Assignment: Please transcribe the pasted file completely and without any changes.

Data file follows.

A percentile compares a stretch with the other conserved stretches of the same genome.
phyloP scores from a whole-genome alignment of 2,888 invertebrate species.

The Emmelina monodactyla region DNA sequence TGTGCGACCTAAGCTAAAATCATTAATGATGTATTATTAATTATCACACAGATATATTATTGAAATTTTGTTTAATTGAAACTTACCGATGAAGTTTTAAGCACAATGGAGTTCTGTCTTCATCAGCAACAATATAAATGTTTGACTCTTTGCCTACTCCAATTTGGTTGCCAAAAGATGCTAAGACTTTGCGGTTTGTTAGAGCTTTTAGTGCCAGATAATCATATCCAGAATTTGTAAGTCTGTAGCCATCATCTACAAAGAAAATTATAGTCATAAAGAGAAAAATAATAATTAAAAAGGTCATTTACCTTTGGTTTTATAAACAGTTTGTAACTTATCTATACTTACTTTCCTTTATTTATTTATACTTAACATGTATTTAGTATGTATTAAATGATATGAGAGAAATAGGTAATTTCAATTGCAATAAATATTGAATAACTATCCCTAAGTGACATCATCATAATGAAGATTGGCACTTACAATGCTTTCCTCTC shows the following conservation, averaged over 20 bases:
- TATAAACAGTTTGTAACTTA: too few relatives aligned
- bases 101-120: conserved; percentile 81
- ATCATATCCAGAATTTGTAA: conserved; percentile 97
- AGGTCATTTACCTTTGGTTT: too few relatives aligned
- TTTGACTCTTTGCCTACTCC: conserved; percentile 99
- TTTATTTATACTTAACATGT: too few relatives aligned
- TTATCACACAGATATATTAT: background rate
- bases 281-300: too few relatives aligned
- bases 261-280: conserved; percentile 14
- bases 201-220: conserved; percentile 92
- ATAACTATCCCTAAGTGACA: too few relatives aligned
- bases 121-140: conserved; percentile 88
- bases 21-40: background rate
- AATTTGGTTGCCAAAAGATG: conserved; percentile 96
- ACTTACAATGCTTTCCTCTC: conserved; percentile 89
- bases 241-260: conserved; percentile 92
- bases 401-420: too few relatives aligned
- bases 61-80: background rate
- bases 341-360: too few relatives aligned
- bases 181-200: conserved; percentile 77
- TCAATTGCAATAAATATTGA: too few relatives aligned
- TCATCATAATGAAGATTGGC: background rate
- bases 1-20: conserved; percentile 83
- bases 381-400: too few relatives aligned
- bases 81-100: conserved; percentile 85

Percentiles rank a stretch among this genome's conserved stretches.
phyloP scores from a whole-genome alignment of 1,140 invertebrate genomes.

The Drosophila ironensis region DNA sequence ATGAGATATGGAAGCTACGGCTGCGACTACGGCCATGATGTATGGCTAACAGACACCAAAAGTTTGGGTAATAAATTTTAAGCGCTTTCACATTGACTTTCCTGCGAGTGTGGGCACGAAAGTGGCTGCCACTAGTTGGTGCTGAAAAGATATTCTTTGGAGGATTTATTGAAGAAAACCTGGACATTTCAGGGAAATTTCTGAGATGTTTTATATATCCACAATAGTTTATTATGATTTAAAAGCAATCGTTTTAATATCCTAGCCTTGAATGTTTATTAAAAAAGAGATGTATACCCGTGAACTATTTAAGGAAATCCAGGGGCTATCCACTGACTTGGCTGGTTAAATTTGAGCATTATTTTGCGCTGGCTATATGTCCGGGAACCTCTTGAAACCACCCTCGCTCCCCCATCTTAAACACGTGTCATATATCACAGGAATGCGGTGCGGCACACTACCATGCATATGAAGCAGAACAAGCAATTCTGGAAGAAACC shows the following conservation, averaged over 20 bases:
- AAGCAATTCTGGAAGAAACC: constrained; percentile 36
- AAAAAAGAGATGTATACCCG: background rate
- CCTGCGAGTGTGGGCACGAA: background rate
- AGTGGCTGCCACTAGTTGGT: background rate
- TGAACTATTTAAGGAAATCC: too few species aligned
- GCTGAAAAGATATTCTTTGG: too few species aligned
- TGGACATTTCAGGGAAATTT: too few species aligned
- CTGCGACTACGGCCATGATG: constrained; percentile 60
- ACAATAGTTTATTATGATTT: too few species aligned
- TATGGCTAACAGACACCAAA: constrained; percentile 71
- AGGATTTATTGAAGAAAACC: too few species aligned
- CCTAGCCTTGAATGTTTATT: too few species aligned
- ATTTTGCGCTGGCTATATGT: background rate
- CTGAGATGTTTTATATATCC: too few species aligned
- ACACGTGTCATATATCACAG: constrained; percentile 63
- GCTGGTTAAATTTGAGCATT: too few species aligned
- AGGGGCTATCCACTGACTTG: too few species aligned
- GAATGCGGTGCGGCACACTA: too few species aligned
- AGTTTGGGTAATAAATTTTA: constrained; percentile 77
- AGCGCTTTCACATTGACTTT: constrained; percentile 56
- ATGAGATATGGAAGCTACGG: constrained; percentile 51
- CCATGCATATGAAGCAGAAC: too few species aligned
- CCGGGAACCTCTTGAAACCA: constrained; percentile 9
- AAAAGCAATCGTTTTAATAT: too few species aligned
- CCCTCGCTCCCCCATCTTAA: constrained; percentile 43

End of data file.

A percentile compares a stretch with the other conserved stretches of the same genome.
phyloP scores from a whole-genome alignment of 2,888 invertebrate species.

The Emmelina monodactyla region DNA sequence TGTGCGACCTAAGCTAAAATCATTAATGATGTATTATTAATTATCACACAGATATATTATTGAAATTTTGTTTAATTGAAACTTACCGATGAAGTTTTAAGCACAATGGAGTTCTGTCTTCATCAGCAACAATATAAATGTTTGACTCTTTGCCTACTCCAATTTGGTTGCCAAAAGATGCTAAGACTTTGCGGTTTGTTAGAGCTTTTAGTGCCAGATAATCATATCCAGAATTTGTAAGTCTGTAGCCATCATCTACAAAGAAAATTATAGTCATAAAGAGAAAAATAATAATTAAAAAGGTCATTTACCTTTGGTTTTATAAACAGTTTGTAACTTATCTATACTTACTTTCCTTTATTTATTTATACTTAACATGTATTTAGTATGTATTAAATGATATGAGAGAAATAGGTAATTTCAATTGCAATAAATATTGAATAACTATCCCTAAGTGACATCATCATAATGAAGATTGGCACTTACAATGCTTTCCTCTC shows the following conservation, averaged over 20 bases:
- TATAAACAGTTTGTAACTTA: too few relatives aligned
- bases 101-120: conserved; percentile 81
- ATCATATCCAGAATTTGTAA: conserved; percentile 97
- AGGTCATTTACCTTTGGTTT: too few relatives aligned
- TTTGACTCTTTGCCTACTCC: conserved; percentile 99
- TTTATTTATACTTAACATGT: too few relatives aligned
- TTATCACACAGATATATTAT: background rate
- bases 281-300: too few relatives aligned
- bases 261-280: conserved; percentile 14
- bases 201-220: conserved; percentile 92
- ATAACTATCCCTAAGTGACA: too few relatives aligned
- bases 121-140: conserved; percentile 88
- bases 21-40: background rate
- AATTTGGTTGCCAAAAGATG: conserved; percentile 96
- ACTTACAATGCTTTCCTCTC: conserved; percentile 89
- bases 241-260: conserved; percentile 92
- bases 401-420: too few relatives aligned
- bases 61-80: background rate
- bases 341-360: too few relatives aligned
- bases 181-200: conserved; percentile 77
- TCAATTGCAATAAATATTGA: too few relatives aligned
- TCATCATAATGAAGATTGGC: background rate
- bases 1-20: conserved; percentile 83
- bases 381-400: too few relatives aligned
- bases 81-100: conserved; percentile 85

Percentiles rank a stretch among this genome's conserved stretches.
phyloP scores from a whole-genome alignment of 1,140 invertebrate genomes.

The Drosophila ironensis region DNA sequence ATGAGATATGGAAGCTACGGCTGCGACTACGGCCATGATGTATGGCTAACAGACACCAAAAGTTTGGGTAATAAATTTTAAGCGCTTTCACATTGACTTTCCTGCGAGTGTGGGCACGAAAGTGGCTGCCACTAGTTGGTGCTGAAAAGATATTCTTTGGAGGATTTATTGAAGAAAACCTGGACATTTCAGGGAAATTTCTGAGATGTTTTATATATCCACAATAGTTTATTATGATTTAAAAGCAATCGTTTTAATATCCTAGCCTTGAATGTTTATTAAAAAAGAGATGTATACCCGTGAACTATTTAAGGAAATCCAGGGGCTATCCACTGACTTGGCTGGTTAAATTTGAGCATTATTTTGCGCTGGCTATATGTCCGGGAACCTCTTGAAACCACCCTCGCTCCCCCATCTTAAACACGTGTCATATATCACAGGAATGCGGTGCGGCACACTACCATGCATATGAAGCAGAACAAGCAATTCTGGAAGAAACC shows the following conservation, averaged over 20 bases:
- AAGCAATTCTGGAAGAAACC: constrained; percentile 36
- AAAAAAGAGATGTATACCCG: background rate
- CCTGCGAGTGTGGGCACGAA: background rate
- AGTGGCTGCCACTAGTTGGT: background rate
- TGAACTATTTAAGGAAATCC: too few species aligned
- GCTGAAAAGATATTCTTTGG: too few species aligned
- TGGACATTTCAGGGAAATTT: too few species aligned
- CTGCGACTACGGCCATGATG: constrained; percentile 60
- ACAATAGTTTATTATGATTT: too few species aligned
- TATGGCTAACAGACACCAAA: constrained; percentile 71
- AGGATTTATTGAAGAAAACC: too few species aligned
- CCTAGCCTTGAATGTTTATT: too few species aligned
- ATTTTGCGCTGGCTATATGT: background rate
- CTGAGATGTTTTATATATCC: too few species aligned
- ACACGTGTCATATATCACAG: constrained; percentile 63
- GCTGGTTAAATTTGAGCATT: too few species aligned
- AGGGGCTATCCACTGACTTG: too few species aligned
- GAATGCGGTGCGGCACACTA: too few species aligned
- AGTTTGGGTAATAAATTTTA: constrained; percentile 77
- AGCGCTTTCACATTGACTTT: constrained; percentile 56
- ATGAGATATGGAAGCTACGG: constrained; percentile 51
- CCATGCATATGAAGCAGAAC: too few species aligned
- CCGGGAACCTCTTGAAACCA: constrained; percentile 9
- AAAAGCAATCGTTTTAATAT: too few species aligned
- CCCTCGCTCCCCCATCTTAA: constrained; percentile 43